Japon Période Meiji (1868-1912)

Lot 106
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Estimation :
30000 - 40000 EUR
Result with fees
Result : 39 000EUR

Japon Période Meiji (1868-1912)

A large cloisonné enamel bowl on copper, finely decorated on the central rim with green bamboo stems and leaves on a light grey background, the base decorated with a garland of sacred bamboo, the neck decorated with cherry blossoms. The base and neck opening are set in silver. Two white enamelled imperial chrysanthemums with gold borders on either side. Stamp of Hattori Tadasaburo on the base.

D. 38 cm

Dim. 21,5 x 40 cm

(Chips on the neck, on the body and on the base)

Large moriage on a copper bowl, finely decorated green stems and bamboos leaves on the central rim against a light grey background. The base is decorated with a garland of sacred bamboos and the neck is highlighted by blossoming cherry tree branches. The base and the rim are mounted with silver. Two white and gold chrysanthemum adorn the neck. Hattori Tadasaburo seal on the base.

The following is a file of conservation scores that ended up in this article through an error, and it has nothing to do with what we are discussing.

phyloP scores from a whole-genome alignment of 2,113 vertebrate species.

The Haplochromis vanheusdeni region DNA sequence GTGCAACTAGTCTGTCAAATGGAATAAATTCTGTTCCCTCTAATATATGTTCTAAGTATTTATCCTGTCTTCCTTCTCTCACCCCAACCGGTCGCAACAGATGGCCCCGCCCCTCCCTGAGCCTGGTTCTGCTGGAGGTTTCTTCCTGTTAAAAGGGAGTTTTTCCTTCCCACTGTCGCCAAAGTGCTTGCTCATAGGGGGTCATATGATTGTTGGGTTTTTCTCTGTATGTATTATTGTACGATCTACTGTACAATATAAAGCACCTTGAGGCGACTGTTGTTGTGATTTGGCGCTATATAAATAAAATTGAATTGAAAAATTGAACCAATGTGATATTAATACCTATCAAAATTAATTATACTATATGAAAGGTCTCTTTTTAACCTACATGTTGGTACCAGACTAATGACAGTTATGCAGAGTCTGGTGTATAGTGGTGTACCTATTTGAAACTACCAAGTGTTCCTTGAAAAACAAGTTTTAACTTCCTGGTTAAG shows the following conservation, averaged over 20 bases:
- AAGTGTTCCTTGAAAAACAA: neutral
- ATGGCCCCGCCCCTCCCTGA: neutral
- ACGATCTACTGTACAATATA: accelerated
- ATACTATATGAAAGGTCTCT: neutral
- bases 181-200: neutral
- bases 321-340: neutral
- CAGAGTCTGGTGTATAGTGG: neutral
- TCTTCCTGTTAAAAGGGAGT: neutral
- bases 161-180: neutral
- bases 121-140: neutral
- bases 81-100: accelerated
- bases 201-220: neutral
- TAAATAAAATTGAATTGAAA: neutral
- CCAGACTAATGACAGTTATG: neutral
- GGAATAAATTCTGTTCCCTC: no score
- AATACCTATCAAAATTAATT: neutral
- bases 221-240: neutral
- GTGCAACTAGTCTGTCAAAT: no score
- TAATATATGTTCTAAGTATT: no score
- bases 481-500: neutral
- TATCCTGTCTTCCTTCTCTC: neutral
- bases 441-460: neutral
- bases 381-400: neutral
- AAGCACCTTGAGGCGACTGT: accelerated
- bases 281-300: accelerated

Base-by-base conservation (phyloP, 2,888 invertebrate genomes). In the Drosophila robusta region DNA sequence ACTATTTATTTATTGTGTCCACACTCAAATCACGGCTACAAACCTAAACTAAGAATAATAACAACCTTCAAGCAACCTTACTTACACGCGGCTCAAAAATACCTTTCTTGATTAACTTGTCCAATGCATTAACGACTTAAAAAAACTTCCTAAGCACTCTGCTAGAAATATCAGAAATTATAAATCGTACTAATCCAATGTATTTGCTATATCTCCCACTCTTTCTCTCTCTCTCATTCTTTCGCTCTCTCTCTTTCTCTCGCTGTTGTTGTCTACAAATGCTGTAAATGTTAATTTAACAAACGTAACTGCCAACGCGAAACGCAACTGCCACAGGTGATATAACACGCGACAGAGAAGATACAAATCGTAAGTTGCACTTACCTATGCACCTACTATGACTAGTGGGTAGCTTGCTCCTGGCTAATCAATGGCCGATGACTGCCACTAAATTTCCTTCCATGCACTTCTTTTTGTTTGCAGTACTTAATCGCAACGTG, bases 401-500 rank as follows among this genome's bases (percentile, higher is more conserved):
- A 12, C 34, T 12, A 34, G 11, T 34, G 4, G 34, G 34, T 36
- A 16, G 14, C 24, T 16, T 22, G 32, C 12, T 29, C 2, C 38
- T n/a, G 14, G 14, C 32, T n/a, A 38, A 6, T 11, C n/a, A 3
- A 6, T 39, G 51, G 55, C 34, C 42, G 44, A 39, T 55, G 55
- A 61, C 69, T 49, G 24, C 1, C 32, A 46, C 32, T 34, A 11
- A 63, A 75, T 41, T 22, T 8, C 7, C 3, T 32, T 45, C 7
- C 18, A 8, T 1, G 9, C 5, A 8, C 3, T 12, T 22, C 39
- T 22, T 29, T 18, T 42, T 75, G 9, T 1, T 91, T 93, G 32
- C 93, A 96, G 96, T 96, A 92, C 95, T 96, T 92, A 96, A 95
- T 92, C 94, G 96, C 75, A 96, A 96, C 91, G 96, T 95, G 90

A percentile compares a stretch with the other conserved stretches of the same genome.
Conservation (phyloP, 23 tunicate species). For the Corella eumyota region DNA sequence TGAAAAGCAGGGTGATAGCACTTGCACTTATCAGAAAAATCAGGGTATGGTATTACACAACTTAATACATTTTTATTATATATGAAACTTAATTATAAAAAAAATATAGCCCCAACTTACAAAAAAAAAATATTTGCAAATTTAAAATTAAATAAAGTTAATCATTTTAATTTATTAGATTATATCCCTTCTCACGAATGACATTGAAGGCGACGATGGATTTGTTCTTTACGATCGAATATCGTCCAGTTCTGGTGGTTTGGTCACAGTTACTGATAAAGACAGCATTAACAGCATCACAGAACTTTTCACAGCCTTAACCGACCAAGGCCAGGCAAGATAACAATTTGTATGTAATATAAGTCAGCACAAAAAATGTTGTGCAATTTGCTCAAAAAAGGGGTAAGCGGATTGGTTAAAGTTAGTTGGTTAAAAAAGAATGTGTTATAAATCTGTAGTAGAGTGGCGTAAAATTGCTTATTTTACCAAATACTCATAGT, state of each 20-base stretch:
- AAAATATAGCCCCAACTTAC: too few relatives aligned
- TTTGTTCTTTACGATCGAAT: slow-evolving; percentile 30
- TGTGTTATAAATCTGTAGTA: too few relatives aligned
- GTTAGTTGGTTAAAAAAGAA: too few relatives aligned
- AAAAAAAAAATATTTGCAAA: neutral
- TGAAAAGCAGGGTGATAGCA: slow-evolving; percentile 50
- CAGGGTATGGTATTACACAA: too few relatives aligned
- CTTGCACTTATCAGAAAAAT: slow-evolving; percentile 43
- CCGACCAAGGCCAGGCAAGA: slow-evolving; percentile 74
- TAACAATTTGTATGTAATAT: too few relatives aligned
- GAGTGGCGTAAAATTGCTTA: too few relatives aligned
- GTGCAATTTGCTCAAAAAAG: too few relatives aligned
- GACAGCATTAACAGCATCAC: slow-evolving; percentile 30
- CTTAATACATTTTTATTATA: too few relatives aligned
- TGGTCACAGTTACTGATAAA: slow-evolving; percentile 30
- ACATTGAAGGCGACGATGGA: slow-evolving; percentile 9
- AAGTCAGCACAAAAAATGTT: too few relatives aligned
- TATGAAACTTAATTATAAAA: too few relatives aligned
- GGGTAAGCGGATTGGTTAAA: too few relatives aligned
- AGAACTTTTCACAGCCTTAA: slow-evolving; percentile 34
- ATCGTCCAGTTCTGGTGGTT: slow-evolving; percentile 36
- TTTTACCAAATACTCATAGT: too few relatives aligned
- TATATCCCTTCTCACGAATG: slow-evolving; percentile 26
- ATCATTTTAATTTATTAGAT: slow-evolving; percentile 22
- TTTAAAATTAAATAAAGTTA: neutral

Hattori Tadasaburo (?-1939) was known as one of Japanese's cloisonné-enameling masters of his time; excelling in a wide range of techniques and styles.

He was actually known for his mastery of “moriage” technique; adding fullness and relief effect, which caused a significant development in Japanese enameling. To make moriage, the maker added layers of enamel onto existing ones prior to a final firing. This technique appeared in Osaka in 1903, presented by Kawade Shibataro and the Ando Company.

Moriage and repoussé techniques were thought to have been inspired by the protruding enamels presented at the Paris 1900

Exposition Universelle. Hattori presented his first piece at Saint-Louis in 1904, at the Louisiana Purchase Exposition.

He was somewhat compared to Ogata Korin, for which he demonstrated an artistic connection with. He adopted “Korin” as his art name and used Shippo Korin as his shop name in Tokyo.

This influence is noticeable in the delicacy and shades of enamel, creating a subtle three-dimension effect on bamboo leaves.

Hattori, among Ando (who was another cloisonné master), was a purveyor for the imperial house (Goyotatsu). This distinctive feature is indicated by two chrysanthemum, symbol of the imperial family.

A number of his work can be found in some museum collections; such as the Metropolitan Museum of New-York, the Victoria & Albert Museum of London and even in private collections; like the Khalili Collection.

Note: A vase from the artist was sold in Bonhams, NYC, on the 13th of September 2017 (n°1012).


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